Coronary lesion type, location, and characteristics of acute ST elevation myocardial infarction in young adults under 35 years of age.Coron Artery Dis. 2008 Aug; 19(5):345-7.CA
In the present study, we attempted to analyze the coronary artery lesion characteristics of acute ST elevation myocardial infarction (STEMI) in young patients (aged less than 35 years).
We retrospectively surveyed 25 038 coronary angiography procedures, which were carried out at The Baskent University Adana Hospital from 1998 to present, to discover acute STEMI in young patients. We studied clinical risk factors and angiographic characteristics in 42 consecutive patients who underwent primary coronary angiography for acute STEMI. Control group (n=42) had no history of coronary artery disease and had angiographically proven normal coronary arteries. All patients were under 35 years of age. Angiographic features for STEMI group were collected and both groups were compared for coronary risk factors.
Male sex was more prevalent in acute STEMI group when compared with control participants (83 vs. 59%, respectively; P=0.01). A significant difference was found in cigarette smoking (62 vs. 36%, respectively; P=0.007) and family history (33 vs. 16%, respectively; P=0.03) between the two groups. No statistical significance was observed between the groups in terms of hypertension, diabetes mellitus, total cholesterol, low-density lipoprotein cholesterol, and triglyceride levels. Mean high-density lipoprotein cholesterol level was 33+/-8 mg/dl in STEMI group and 39+/-12 mg/dl in control participants (P=0.02). Young patients with acute STEMI showed a preponderance of single-vessel disease (69%) and acute anterior STEMI (60%) owing to occluded left anterior descending artery (P<0.001).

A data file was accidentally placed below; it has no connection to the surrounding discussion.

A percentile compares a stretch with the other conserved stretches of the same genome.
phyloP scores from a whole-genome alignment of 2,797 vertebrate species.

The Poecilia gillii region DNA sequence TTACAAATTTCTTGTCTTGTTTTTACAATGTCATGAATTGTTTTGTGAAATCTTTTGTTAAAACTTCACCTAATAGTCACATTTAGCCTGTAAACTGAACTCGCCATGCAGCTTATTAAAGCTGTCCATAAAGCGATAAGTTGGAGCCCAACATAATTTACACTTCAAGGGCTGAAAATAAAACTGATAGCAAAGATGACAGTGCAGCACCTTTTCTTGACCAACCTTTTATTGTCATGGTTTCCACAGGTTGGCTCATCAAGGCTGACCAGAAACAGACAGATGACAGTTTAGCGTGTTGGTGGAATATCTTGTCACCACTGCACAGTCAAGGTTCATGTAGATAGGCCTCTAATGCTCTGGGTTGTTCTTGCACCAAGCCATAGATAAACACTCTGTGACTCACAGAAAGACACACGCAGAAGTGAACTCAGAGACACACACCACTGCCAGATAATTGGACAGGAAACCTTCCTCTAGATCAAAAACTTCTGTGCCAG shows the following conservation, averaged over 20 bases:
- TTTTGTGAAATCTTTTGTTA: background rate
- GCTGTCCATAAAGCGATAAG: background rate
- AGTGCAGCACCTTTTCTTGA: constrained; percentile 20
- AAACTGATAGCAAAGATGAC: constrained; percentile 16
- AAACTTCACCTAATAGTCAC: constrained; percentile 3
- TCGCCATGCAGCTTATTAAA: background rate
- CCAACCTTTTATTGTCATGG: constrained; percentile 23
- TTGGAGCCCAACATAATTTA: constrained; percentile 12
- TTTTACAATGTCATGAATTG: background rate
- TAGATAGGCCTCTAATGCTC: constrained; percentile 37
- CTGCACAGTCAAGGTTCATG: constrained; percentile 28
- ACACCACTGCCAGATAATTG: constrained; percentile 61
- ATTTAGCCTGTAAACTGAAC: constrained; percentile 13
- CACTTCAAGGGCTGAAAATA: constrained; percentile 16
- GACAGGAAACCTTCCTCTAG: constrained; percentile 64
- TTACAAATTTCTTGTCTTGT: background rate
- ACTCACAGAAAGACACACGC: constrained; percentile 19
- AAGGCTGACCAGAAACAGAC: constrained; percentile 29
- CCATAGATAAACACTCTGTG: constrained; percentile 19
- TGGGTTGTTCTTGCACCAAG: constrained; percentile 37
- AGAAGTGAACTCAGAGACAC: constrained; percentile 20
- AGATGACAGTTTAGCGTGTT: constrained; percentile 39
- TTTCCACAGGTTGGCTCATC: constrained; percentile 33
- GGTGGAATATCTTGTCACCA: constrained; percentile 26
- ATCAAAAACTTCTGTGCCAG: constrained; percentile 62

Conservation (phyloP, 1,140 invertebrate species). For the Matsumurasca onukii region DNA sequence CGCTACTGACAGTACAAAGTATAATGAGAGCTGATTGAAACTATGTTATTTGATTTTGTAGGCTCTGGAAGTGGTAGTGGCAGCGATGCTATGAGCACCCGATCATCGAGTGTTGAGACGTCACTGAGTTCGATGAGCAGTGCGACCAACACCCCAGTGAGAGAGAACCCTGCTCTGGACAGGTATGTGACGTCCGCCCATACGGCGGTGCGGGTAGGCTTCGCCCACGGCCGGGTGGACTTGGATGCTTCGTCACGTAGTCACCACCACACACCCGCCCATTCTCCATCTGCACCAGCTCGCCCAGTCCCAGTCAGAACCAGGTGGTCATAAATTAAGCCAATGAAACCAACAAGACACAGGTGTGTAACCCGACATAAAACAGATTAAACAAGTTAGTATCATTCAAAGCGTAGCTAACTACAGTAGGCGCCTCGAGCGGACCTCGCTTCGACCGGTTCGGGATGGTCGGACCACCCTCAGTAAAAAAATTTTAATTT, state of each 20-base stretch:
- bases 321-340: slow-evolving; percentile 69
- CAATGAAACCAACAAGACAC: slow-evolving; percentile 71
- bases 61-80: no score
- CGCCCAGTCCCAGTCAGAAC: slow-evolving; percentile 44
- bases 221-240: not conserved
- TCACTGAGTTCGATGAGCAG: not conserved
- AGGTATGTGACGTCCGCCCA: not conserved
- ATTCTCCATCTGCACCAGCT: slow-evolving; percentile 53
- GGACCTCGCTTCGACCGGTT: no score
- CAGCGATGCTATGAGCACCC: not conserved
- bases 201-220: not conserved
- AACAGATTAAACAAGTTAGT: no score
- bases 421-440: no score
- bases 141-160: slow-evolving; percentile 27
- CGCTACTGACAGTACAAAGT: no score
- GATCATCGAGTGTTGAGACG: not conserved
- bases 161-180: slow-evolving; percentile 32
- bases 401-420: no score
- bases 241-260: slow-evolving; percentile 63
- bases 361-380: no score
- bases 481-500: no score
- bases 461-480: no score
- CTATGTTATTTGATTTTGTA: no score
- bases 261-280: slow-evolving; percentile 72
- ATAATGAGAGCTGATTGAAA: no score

We observed risk factors such as family history, smoking, and low high-density lipoprotein cholesterol levels in young adults. Acute anterior STEMI owing to occluded left anterior descending artery was more frequent. Coronary atherosclerosis was characterized by higher presence of type B and proximal lesions. The handling selection was percutaneous coronary intervention in more than half of the patients.